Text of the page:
Legend: the nodes in blue boxes are all compilable by XLA while the nodes in white ellipses are not. A, B, C, X, Y are “normal” TensorFlow operations that follow the simple simple deadness propagation rules mentioned above.

If we cluster the nodes A, B and C into a single XLA cluster (which feels natural) then the clustered graph will look like this:

graphviz-b8170c8652834b9bda94232e529a7e77 digraph { "XLA Cluster" [shape=box3d, style=filled, fillcolor=slategray1] InputA[label="P (Live)"] InputB[label="Q (Live)"] InputC[label="R (Dead)"] OutputA[label="S (Dead)"] OutputB[label="T (Dead)"] InputA -> "XLA Cluster" InputB -> "XLA Cluster" InputC -> "XLA Cluster" "XLA Cluster" -> OutputA "XLA Cluster" -> OutputB } %3 XLA Cluster XLA Cluster OutputA S (Dead) XLA Cluster->OutputA OutputB T (Dead) XLA Cluster->OutputB InputA P (Live) InputA->XLA Cluster InputB Q (Live) InputB->XLA Cluster InputC R (Dead) InputC->XLA Cluster

In the clustered graph (i.e. in the graph with the XLA cluster) both S and T are dead while in the pre-clustered graph only T was dead. This follows directly from the rules above:

  • In the pre-transform graph all inputs to A, B and X are live, and therefore all outputs from X are live.
  • In the post transform graph at least one input to XLA Cluster is dead, and therefore all outputs from XLA Cluster are dead.

This difference in deadness will cause some nodes in the clustered graph to not execute which should have been executed. In other words this is a miscompile.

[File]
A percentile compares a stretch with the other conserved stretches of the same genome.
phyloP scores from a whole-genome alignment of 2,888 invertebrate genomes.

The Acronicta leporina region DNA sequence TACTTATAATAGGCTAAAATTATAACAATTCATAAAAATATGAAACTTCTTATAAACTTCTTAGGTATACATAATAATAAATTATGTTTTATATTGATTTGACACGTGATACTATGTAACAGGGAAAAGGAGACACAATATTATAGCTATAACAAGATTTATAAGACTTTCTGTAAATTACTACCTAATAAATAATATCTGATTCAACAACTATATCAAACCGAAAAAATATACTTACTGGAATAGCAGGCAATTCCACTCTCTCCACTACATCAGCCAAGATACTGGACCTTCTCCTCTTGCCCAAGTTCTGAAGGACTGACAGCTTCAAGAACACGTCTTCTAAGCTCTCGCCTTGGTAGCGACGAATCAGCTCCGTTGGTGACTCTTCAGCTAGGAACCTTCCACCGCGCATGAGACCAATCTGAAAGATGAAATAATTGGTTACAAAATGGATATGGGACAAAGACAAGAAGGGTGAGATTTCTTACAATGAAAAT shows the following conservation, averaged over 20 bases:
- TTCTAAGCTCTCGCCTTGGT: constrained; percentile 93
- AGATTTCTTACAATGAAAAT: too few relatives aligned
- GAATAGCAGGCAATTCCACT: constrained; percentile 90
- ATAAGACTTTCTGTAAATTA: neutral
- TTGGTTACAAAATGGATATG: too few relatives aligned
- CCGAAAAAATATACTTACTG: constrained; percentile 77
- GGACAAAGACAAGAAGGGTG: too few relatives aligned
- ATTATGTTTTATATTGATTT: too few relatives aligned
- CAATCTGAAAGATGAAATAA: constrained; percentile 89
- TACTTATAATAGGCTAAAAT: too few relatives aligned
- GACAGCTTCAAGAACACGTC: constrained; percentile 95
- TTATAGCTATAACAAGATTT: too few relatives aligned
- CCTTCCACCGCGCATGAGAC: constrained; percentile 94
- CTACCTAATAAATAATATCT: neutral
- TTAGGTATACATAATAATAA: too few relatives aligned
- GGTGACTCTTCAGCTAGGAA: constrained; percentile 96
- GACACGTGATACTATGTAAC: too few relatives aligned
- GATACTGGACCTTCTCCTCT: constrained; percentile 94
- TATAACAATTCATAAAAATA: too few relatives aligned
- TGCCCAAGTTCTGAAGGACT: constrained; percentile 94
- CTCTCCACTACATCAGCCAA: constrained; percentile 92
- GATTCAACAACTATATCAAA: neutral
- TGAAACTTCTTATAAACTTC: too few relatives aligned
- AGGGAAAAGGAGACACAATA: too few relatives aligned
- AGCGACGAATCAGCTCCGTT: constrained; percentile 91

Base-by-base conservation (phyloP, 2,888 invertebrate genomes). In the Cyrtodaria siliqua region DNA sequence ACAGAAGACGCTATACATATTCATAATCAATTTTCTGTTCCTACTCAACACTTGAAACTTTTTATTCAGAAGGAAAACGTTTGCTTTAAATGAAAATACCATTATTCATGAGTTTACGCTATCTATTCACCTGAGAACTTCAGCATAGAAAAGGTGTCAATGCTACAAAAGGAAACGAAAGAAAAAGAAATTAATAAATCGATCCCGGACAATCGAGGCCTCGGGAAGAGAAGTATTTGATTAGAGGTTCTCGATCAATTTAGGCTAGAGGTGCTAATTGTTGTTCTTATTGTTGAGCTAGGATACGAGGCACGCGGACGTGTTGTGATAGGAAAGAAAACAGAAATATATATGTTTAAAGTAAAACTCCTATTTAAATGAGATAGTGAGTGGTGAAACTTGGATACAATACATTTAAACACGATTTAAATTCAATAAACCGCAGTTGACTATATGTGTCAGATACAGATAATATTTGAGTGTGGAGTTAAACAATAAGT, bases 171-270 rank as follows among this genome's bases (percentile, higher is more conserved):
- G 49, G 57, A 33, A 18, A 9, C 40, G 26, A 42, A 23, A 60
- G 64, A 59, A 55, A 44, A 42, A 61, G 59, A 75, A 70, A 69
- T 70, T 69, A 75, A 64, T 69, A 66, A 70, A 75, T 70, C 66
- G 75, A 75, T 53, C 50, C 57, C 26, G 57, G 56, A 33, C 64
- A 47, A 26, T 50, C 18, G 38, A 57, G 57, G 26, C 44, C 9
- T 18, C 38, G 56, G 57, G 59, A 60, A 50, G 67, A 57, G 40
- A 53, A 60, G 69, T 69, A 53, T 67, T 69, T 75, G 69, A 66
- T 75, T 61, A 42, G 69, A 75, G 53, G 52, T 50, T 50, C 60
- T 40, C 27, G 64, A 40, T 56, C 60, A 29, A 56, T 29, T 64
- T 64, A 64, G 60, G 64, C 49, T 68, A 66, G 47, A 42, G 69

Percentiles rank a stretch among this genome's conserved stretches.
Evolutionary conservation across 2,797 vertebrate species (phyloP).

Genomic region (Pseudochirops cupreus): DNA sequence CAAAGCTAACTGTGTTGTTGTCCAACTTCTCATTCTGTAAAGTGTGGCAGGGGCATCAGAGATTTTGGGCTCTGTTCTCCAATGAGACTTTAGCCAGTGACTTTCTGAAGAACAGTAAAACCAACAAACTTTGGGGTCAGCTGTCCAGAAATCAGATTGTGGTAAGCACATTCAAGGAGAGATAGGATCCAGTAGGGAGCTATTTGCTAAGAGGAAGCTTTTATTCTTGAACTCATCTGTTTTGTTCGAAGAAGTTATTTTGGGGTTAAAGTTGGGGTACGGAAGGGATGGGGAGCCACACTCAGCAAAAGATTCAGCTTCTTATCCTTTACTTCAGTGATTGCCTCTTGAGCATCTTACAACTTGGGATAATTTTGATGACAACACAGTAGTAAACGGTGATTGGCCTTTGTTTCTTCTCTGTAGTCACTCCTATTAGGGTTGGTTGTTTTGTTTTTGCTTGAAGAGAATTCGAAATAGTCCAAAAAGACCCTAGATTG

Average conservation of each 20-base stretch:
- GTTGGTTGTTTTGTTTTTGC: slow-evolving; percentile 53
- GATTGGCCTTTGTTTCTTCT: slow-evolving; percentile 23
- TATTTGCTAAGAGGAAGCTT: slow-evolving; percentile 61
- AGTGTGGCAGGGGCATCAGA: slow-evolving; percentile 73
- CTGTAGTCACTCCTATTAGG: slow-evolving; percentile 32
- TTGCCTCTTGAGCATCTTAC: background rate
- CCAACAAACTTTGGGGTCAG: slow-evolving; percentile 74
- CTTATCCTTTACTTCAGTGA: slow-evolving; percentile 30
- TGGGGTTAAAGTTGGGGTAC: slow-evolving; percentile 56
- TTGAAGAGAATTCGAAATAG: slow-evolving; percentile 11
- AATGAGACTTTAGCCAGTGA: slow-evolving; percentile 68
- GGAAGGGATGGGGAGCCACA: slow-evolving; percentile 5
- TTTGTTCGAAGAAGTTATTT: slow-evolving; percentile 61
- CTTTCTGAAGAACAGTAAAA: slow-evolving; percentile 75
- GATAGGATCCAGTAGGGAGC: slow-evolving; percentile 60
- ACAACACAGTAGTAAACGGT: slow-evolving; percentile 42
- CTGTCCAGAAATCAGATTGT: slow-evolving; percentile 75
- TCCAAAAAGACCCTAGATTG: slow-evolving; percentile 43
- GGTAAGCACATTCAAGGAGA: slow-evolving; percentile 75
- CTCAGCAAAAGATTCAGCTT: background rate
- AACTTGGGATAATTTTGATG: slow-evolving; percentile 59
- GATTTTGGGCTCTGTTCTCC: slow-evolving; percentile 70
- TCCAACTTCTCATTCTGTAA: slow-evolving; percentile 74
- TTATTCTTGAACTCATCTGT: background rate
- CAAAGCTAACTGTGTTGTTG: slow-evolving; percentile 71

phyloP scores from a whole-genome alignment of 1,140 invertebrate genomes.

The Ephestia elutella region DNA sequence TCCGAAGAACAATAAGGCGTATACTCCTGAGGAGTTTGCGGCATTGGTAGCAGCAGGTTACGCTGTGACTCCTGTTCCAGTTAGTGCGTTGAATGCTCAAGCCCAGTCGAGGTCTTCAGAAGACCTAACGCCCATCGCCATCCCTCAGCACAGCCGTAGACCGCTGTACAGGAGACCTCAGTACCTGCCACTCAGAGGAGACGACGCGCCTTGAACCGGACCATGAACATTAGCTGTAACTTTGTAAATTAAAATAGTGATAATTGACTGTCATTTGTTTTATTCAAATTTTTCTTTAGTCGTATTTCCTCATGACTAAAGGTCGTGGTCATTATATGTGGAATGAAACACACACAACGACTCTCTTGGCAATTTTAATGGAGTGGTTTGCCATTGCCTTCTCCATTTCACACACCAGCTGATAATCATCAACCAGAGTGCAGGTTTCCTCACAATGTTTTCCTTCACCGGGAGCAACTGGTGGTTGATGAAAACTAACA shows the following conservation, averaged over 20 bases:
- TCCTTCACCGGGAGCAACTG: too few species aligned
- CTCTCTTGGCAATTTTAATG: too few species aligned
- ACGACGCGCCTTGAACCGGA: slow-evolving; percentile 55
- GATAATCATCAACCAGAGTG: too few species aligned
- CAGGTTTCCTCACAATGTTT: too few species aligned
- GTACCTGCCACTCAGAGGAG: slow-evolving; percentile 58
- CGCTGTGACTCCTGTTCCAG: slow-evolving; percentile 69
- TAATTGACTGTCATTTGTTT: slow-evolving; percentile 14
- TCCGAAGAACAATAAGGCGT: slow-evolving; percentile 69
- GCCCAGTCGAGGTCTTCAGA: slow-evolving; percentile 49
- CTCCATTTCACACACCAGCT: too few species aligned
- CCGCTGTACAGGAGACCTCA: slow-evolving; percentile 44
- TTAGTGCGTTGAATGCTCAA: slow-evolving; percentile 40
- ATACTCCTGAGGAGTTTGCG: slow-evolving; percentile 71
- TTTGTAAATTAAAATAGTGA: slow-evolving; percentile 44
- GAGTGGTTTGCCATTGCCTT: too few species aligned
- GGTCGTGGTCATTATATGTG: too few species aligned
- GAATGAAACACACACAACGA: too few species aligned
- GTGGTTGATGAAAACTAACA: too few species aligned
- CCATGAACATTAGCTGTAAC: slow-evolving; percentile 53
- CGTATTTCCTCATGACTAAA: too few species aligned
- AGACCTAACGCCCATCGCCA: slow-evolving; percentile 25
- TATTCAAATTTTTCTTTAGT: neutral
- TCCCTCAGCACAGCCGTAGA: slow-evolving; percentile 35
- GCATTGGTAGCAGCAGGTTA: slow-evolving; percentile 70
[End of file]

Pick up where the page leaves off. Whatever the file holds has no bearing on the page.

Solution: Static Analysis

There are several ways of fixing this, but perhaps the most straightforward way is via a static analysis that can prove whether a TensorFlow node can be clustered safely. This static analysis maps each TensorFlow node to a predicate that is true if and only if the node is alive. For example, given the following graph, the predicate for Add will be “P0 & P1”:

graphviz-6800285da395089f851ecddd5fd9cbe8 digraph { P0 -> Switch0 [label="pred"] P1 -> Switch1 [label="pred"] V0 -> Switch0 [label="v"] V1 -> Switch1 [label="v"] Switch0 -> Add [label="T"] Switch1 -> Add [label="T"] } %3 P0 P0 Switch0 Switch0 P0->Switch0 pred Add Add Switch0->Add T P1 P1 Switch1 Switch1 P1->Switch1 pred Switch1->Add T V0 V0 V0->Switch0 v V1 V1 V1->Switch1 v

Using this analysis we only cluster nodes that have identical liveness predicates. This ensures that all nodes in the cluster are either